Elissa: I wouldn’t advise becoming an entrepreneur just for the sake of it. If you have a great idea with a point of difference, you’re prepared to work harder than you ever have (and you would marry that idea if it were a person) then go for it. Start slowly, save your pennies, identify your competition, and learn, learn, learn. It’s not cheap. The only reason I am able work on Iris Lillian full time is because of my husband’s support.
Embracing Fashion And Travel Goals
The New Savvy: Can you give us a tip or two on how to dress fashionably professional in the workplace for today’s modern women?
Elissa: My mantra: “Steer clear of plain black suits and embrace your femininity.” Start with a well tailored pencil skirt or pair of wide leg trousers – oversized is the look du jour. Pair with a silk top or a pure cotton blouse. Right now, my go-to outfit is navy wide leg cotton trousers and a white silk top with oversized cuffs (it’s all over the Iris Lilian Instagram feed, if you’re interested). Blazers and light coats in various colours and shapes are perfect for showing a little flair and insuring against over zealous office aircon. I also love a statement red lipstick.
The New Savvy: Where is your favourite place in the world and why?
Elissa: A few years ago my husband and I lived apart because his job was in Sydney and mine was in London. It wasn’t an easy time so, every so often, I would steal off to Paris. There is a café on Rue Vieille du Temple: I used to sit outside in the sun for hours watching the world go by. It’s my happy place.
The New Savvy: What is the right financial mind for women when it comes to budgeting for their travels?
Elissa: To actually set a budget. That’s what I usually fail to do. But, I’m getting better at it. I would refer to The New Savvy when I need some useful references.
The New Savvy: What are some things you would like to learn financially?
Elissa: I would like to learn more about structured investments and to keep up-to- date on changes to tax treaties which impact me. I would also love to work on an IPO – I think it would be really interesting and exciting! #nerdalert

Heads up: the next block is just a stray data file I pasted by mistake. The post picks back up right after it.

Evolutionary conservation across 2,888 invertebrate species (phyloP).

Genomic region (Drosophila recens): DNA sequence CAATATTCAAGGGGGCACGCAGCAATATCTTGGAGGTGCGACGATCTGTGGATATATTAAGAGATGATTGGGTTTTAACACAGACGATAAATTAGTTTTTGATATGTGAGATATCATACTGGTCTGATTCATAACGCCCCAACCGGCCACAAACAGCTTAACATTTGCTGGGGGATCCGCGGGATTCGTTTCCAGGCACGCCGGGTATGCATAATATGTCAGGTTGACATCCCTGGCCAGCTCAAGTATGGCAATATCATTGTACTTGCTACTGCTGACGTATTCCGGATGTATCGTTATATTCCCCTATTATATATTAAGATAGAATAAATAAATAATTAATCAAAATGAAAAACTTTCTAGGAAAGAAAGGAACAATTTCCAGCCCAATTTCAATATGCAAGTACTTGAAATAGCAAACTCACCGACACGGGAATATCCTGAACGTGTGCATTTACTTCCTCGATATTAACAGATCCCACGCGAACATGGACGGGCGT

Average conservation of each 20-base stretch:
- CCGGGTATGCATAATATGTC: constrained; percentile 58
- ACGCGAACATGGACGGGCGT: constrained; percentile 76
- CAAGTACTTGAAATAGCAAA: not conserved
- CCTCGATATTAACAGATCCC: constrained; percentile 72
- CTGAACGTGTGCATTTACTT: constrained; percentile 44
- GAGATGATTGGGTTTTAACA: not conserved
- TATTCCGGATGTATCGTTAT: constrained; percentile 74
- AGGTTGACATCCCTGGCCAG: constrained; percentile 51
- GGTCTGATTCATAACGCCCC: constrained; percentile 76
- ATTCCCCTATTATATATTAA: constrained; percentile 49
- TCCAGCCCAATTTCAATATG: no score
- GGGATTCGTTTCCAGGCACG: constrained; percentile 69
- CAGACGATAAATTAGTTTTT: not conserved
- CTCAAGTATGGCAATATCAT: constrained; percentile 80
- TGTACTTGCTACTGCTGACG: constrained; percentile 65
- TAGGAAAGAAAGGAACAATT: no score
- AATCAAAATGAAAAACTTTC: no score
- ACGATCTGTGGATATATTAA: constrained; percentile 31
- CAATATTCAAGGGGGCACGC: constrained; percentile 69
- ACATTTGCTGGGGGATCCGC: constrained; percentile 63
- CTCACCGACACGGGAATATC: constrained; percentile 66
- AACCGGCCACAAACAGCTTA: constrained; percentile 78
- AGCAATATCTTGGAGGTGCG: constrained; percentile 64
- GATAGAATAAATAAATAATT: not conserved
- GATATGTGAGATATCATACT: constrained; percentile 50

Pushing Limits One Step At A Time
The New Savvy: What are some patterns you’ve noticed over the years about women at work or in business, and things they could be doing better to advance their careers?
Elissa: Speaking quite generally, and not just in relation to women, in my opinion we tend to make a few major career limiting moves (me included!)
a) We don’t ask.
For example, many women find it difficult to negotiate salaries or to ask for pay rises because they don’t want to be labelled “difficult” or “money hungry”. These feelings are social constructs. We need to ignore them and just ask.
b) We aim to please. Always!
This can lead to over-commitment at work at the expense of important things like networking and…life.
c) We are great at advocating for others but not for ourselves.
For example, if we don’t tick every requirement of a prospective role we immediately pass on the opportunity, assuming we won’t get it. In these circumstances, we need to back ourselves, apply for the position and figure out how to do it later.
d) Doing the laundry.
When women are responsible for all things domestic they end up being the parent who, for example, has to dash out of the boardroom if the child is ill. “This is the single biggest dynamic limiting women’s careers”, according to Georgina Dent who recently featured on irislillian.com. We need to start splitting the household chores 50/50.
The New Savvy: Who is your role model, and why?
Elissa: Hmmm, I don’t have one role model. I look up to many people for different reasons. I admire my sister for being the most kind and generous person I know. There are two very senior women I have worked with; one a judge and the other a law firm partner. Both embrace their femininity despite working in dreadfully male dominated industries. They are true pioneers paving the path for the rest of us and for this I will always be grateful. Oh, and HRH Queen Elizabeth II – she’s 90 and still works every day of her life!
The New Savvy: If you could do things all over again, would you choose the same path for yourself? Why? What would you change?
Elissa: Absolutely. The only reason I am where I am today is because of the path I took. I loved studying for my Bachelor of Laws and Bachelor of Commerce degrees. I built up discipline and a valuable skill set by working as a commercial lawyer and I will continue to practice as a lawyer because it’s my passion. If I could change one thing, it would be to have kept singing! When I was 19 I lived in Italy for a year and won a singing competition. The single was submitted to MTV Italia. It was SO much fun.
The only reason I am where I am today is because of the path I took.
The New Savvy: What is a skill you think all women should learn and why?
Elissa: Girl, boy, woman and man – everyone should get their meditation on.
The New Savvy: Give us a parting quote!
Elissa: Can I give two? It’s your obligation to be happy. Fortune favours the brave.Recommend0 recommendationsPublished in